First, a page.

FIN, DK & S CH, FINW-91, -92, -93 GEIJES QUIZZICAL QUEEN (CH Geijes Part One x CH Lingus Special Geijes Edition)
Breeder: Mia & Aya Lundsten, kennel Geijes, Finland
Owner: Mia Lundsten & Markus Brenner, Finland
We have all wondered why Kerries have so much hair over their eyes. Why not cut it off and allow them to see better. Edward Cardona wrote an article in defence of the “fall.”
First, I think it’s sacrilegious to cut the fall. The amount of time it takes to grow back this traditional Kerry hairloom (hehehe) should stop you. This is such an identifying feature for our breed. It really makes the dog look like a Kerry and not just any other terrier or God forbid, a POODLE. Not that Poodles aren’t terrific dogs, I’m just tired of everyone telling me how lovely my “Poodle” is.
Second, dogs rely on peripheral vision much more than humans do. Your vet might be anthropomorphizing when he comments “sympathetically” that your Kerry can’t see. Humans rely mostly on binocular vision for sight. Binocular vision requires both eyes and creates a visual field directly in front of the human eyes of about 100 degrees. Peripheral vision in humans adds an additional 45 degrees on either side. In dogs, binocular vision accounts for a 60 degree field in front of the eyes and peripheral vision adds a whopping 95 degrees of sight on either side of the dog’s head. In other words, a dog’s peripheral field of vision on either side of its head is equivalent to the binocular field of vision that we normally use in front of us. That amounts to twice the visual field peripherally as compared to our frontal field of vision. The fall affects binocular vision in a Kerry and leaves him with his crucial peripheral vision intact.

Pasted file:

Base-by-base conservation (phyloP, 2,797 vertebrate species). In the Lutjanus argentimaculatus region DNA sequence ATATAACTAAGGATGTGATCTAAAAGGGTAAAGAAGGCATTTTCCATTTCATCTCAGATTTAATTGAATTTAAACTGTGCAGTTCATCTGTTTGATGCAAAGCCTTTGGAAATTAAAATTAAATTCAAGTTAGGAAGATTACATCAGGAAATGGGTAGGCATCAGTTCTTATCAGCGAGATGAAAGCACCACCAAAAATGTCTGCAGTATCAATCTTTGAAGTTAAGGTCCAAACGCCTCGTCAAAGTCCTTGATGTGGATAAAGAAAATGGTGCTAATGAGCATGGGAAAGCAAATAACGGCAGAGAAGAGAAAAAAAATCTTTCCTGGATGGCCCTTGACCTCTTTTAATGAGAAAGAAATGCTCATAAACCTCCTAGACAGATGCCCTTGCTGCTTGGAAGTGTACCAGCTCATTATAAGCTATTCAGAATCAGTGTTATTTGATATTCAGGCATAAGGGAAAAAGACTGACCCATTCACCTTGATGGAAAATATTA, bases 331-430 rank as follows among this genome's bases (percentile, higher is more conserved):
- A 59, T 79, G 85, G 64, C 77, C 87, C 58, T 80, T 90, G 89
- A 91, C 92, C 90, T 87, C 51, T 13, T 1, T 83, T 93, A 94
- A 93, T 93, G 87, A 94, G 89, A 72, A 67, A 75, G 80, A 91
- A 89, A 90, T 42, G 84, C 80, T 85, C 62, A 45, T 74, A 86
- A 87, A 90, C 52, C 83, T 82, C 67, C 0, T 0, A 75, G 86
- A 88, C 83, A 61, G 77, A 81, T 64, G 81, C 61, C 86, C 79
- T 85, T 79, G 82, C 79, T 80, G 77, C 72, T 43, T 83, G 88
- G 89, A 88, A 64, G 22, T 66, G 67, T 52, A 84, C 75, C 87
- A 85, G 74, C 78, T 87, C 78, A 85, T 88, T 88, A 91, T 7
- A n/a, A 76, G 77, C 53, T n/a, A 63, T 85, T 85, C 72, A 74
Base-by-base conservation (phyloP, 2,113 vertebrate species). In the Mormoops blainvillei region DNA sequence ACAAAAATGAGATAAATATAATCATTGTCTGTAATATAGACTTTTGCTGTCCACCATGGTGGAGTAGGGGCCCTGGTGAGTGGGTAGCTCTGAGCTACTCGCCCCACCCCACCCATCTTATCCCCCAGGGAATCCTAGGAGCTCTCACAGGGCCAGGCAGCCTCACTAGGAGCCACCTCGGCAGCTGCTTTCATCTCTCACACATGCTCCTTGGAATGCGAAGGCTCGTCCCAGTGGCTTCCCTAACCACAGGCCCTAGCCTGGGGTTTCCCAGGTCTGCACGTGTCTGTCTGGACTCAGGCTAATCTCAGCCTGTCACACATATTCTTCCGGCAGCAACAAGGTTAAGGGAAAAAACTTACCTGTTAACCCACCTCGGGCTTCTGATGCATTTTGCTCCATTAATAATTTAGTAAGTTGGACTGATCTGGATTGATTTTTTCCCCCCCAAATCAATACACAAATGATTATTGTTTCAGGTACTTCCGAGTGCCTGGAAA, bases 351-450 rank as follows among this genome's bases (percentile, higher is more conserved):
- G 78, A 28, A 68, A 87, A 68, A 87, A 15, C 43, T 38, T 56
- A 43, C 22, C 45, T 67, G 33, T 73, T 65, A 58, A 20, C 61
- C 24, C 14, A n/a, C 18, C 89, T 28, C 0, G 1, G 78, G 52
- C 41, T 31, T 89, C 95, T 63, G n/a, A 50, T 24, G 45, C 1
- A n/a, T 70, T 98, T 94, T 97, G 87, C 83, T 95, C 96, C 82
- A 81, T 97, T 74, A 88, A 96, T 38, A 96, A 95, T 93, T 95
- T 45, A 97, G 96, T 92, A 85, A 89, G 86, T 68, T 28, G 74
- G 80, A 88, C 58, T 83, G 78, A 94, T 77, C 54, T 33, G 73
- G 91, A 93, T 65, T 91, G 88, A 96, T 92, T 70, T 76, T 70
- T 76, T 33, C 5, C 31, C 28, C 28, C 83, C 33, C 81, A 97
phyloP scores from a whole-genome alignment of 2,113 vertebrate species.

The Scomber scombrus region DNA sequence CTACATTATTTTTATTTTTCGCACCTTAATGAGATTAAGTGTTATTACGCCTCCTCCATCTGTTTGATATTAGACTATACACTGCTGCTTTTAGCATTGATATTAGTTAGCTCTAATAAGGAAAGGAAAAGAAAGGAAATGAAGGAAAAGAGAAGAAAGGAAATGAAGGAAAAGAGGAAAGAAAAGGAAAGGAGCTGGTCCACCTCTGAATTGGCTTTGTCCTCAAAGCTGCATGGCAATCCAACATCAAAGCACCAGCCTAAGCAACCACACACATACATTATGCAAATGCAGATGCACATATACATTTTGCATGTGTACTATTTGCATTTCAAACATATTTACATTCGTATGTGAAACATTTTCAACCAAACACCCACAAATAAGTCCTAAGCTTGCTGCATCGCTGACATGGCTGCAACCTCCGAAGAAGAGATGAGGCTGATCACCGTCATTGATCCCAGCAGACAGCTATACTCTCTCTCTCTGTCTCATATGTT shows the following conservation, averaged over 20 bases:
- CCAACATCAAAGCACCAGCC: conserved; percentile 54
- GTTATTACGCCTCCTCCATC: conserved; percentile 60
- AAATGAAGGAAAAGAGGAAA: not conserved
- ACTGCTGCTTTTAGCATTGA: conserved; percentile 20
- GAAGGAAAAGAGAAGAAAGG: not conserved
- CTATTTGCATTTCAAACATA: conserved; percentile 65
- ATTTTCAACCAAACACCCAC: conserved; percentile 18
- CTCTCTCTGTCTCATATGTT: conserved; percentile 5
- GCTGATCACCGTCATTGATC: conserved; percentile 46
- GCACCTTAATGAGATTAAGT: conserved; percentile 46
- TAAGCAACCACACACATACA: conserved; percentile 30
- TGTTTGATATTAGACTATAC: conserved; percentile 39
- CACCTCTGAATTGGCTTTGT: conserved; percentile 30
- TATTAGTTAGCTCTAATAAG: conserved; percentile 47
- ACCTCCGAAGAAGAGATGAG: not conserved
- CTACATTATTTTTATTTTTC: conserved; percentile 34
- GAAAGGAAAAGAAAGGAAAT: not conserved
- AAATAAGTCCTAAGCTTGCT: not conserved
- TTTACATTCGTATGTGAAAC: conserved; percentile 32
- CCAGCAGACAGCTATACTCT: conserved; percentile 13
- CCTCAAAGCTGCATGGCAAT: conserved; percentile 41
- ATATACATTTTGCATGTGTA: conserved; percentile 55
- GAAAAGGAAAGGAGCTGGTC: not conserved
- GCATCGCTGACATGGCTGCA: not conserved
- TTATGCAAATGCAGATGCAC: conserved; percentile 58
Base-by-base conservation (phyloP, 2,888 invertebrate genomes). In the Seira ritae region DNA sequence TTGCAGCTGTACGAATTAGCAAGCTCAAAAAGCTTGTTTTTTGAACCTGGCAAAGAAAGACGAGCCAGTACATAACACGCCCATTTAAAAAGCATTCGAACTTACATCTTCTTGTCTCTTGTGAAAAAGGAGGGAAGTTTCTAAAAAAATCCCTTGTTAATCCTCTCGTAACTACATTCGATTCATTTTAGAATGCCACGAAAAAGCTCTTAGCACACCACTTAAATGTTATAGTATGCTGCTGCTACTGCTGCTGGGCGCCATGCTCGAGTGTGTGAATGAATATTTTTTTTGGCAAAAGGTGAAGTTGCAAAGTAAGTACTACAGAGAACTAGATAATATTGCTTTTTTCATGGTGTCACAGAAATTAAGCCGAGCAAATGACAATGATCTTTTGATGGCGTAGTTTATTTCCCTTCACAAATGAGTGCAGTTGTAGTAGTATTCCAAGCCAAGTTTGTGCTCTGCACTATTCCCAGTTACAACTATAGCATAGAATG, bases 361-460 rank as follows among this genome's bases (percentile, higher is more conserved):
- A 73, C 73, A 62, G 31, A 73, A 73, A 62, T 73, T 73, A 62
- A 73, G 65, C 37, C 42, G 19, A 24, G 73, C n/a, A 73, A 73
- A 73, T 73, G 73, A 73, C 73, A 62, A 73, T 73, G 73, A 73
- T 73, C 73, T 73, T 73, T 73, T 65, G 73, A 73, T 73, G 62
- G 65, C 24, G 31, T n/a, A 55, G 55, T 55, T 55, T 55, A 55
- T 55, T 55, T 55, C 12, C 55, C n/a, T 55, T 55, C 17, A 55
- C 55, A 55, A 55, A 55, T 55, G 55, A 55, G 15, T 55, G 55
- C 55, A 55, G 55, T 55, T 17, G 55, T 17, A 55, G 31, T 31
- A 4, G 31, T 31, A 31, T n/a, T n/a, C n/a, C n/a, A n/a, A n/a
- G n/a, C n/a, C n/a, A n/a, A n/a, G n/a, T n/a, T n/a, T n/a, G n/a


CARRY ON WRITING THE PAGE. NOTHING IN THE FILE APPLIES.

Third, most dogs with the exception of sight hounds have poor vision to begin with. They rely heavily on their sense of smell for direction and their ears for balance and directional stability. Bloodhounds, for instance, are near blind and can find any item they seek with their noses. Dogs aren’t the only animals that don’t require perfect eyesight. Bats, for example use sonar and can catch insects in flight. Try that with a pair of human eyes! We should create a breed of bats with a fall and call them Kerry Blue Bats. But I bet your vet would want to cut the fall on those bats too!
Fourth, a good argument to cut a fall would be to keep the dog’s eyes clean. However, if you trim properly around the eyes, the hair won’t intrude. The fall can then actually serve to prevent foreign particles from falling in the dog’s eyes.
Fifth, Kerry boys don’t like Kerry girls without those cascading frontal locks. For some odd reason they just never FALL for them!
An interesting web site about dog vision: http://www.vetinfo.com/dogsee.html
Are Kerries color-blind? Find out at http://www.uwsp.edu/acad/psych/dog/dvision.htm